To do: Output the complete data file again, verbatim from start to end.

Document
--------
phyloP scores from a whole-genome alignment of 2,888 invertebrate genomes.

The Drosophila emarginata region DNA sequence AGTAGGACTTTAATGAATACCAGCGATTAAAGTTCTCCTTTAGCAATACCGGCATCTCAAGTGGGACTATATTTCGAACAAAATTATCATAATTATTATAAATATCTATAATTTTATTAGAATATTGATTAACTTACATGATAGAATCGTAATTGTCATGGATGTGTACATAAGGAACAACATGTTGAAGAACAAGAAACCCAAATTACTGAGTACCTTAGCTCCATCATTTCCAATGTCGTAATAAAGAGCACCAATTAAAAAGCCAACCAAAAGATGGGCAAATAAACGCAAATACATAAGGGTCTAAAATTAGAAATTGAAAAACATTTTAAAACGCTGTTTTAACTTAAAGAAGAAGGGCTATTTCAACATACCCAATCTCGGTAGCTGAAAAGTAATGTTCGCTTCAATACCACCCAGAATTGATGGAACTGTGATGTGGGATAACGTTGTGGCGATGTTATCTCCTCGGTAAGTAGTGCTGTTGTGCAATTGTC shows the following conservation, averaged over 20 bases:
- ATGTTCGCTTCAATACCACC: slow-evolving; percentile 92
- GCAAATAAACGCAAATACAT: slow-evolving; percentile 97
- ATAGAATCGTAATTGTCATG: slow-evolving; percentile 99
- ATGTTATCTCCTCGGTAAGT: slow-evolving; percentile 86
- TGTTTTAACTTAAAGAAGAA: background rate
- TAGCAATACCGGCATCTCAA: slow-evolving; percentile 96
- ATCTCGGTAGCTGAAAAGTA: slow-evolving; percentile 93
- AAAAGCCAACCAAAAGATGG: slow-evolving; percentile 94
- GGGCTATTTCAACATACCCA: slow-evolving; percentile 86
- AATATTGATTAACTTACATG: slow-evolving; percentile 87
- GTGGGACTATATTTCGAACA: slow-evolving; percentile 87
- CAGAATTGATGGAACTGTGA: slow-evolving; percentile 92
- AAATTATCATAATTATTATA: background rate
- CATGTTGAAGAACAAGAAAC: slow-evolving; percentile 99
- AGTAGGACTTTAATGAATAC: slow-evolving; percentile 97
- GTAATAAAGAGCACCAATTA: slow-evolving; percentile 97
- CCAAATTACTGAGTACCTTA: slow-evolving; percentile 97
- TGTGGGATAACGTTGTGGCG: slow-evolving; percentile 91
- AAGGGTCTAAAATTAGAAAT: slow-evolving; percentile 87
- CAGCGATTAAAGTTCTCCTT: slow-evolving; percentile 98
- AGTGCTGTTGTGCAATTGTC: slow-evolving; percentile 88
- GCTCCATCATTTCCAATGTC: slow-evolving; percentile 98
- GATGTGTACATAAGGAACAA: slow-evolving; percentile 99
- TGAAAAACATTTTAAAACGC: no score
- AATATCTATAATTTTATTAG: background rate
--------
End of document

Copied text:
phyloP scores from a whole-genome alignment of 2,888 invertebrate genomes.

The Drosophila emarginata region DNA sequence AGTAGGACTTTAATGAATACCAGCGATTAAAGTTCTCCTTTAGCAATACCGGCATCTCAAGTGGGACTATATTTCGAACAAAATTATCATAATTATTATAAATATCTATAATTTTATTAGAATATTGATTAACTTACATGATAGAATCGTAATTGTCATGGATGTGTACATAAGGAACAACATGTTGAAGAACAAGAAACCCAAATTACTGAGTACCTTAGCTCCATCATTTCCAATGTCGTAATAAAGAGCACCAATTAAAAAGCCAACCAAAAGATGGGCAAATAAACGCAAATACATAAGGGTCTAAAATTAGAAATTGAAAAACATTTTAAAACGCTGTTTTAACTTAAAGAAGAAGGGCTATTTCAACATACCCAATCTCGGTAGCTGAAAAGTAATGTTCGCTTCAATACCACCCAGAATTGATGGAACTGTGATGTGGGATAACGTTGTGGCGATGTTATCTCCTCGGTAAGTAGTGCTGTTGTGCAATTGTC shows the following conservation, averaged over 20 bases:
- ATGTTCGCTTCAATACCACC: slow-evolving; percentile 92
- GCAAATAAACGCAAATACAT: slow-evolving; percentile 97
- ATAGAATCGTAATTGTCATG: slow-evolving; percentile 99
- ATGTTATCTCCTCGGTAAGT: slow-evolving; percentile 86
- TGTTTTAACTTAAAGAAGAA: background rate
- TAGCAATACCGGCATCTCAA: slow-evolving; percentile 96
- ATCTCGGTAGCTGAAAAGTA: slow-evolving; percentile 93
- AAAAGCCAACCAAAAGATGG: slow-evolving; percentile 94
- GGGCTATTTCAACATACCCA: slow-evolving; percentile 86
- AATATTGATTAACTTACATG: slow-evolving; percentile 87
- GTGGGACTATATTTCGAACA: slow-evolving; percentile 87
- CAGAATTGATGGAACTGTGA: slow-evolving; percentile 92
- AAATTATCATAATTATTATA: background rate
- CATGTTGAAGAACAAGAAAC: slow-evolving; percentile 99
- AGTAGGACTTTAATGAATAC: slow-evolving; percentile 97
- GTAATAAAGAGCACCAATTA: slow-evolving; percentile 97
- CCAAATTACTGAGTACCTTA: slow-evolving; percentile 97
- TGTGGGATAACGTTGTGGCG: slow-evolving; percentile 91
- AAGGGTCTAAAATTAGAAAT: slow-evolving; percentile 87
- CAGCGATTAAAGTTCTCCTT: slow-evolving; percentile 98
- AGTGCTGTTGTGCAATTGTC: slow-evolving; percentile 88
- GCTCCATCATTTCCAATGTC: slow-evolving; percentile 98
- GATGTGTACATAAGGAACAA: slow-evolving; percentile 99
- TGAAAAACATTTTAAAACGC: no score
- AATATCTATAATTTTATTAG: background rate